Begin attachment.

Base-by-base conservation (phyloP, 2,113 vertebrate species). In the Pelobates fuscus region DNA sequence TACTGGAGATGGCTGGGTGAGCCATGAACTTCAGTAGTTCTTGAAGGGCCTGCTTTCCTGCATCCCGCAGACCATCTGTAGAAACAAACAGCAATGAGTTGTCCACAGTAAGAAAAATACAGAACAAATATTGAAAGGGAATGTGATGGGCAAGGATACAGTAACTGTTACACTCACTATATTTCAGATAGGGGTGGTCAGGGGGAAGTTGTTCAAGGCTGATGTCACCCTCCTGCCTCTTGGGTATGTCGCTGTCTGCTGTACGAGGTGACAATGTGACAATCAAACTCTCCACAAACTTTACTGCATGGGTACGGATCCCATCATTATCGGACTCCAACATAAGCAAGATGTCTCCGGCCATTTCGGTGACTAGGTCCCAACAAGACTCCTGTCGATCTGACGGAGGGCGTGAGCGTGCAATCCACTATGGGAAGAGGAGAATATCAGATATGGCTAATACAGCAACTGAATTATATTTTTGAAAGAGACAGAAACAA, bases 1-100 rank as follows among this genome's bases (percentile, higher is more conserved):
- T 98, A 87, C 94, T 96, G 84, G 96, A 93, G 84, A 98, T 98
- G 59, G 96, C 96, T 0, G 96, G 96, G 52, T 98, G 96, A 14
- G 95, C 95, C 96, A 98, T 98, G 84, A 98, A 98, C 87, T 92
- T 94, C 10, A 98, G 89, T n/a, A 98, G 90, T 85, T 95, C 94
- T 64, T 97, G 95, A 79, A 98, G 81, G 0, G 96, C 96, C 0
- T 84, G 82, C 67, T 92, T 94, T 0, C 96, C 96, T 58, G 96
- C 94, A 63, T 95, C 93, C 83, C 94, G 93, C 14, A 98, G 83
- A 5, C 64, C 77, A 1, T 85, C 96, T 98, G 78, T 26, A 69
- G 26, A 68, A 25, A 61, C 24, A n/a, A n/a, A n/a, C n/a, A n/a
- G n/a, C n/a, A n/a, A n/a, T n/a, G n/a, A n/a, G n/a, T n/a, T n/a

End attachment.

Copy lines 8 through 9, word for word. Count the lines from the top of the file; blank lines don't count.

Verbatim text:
- C 94, A 63, T 95, C 93, C 83, C 94, G 93, C 14, A 98, G 83
- A 5, C 64, C 77, A 1, T 85, C 96, T 98, G 78, T 26, A 69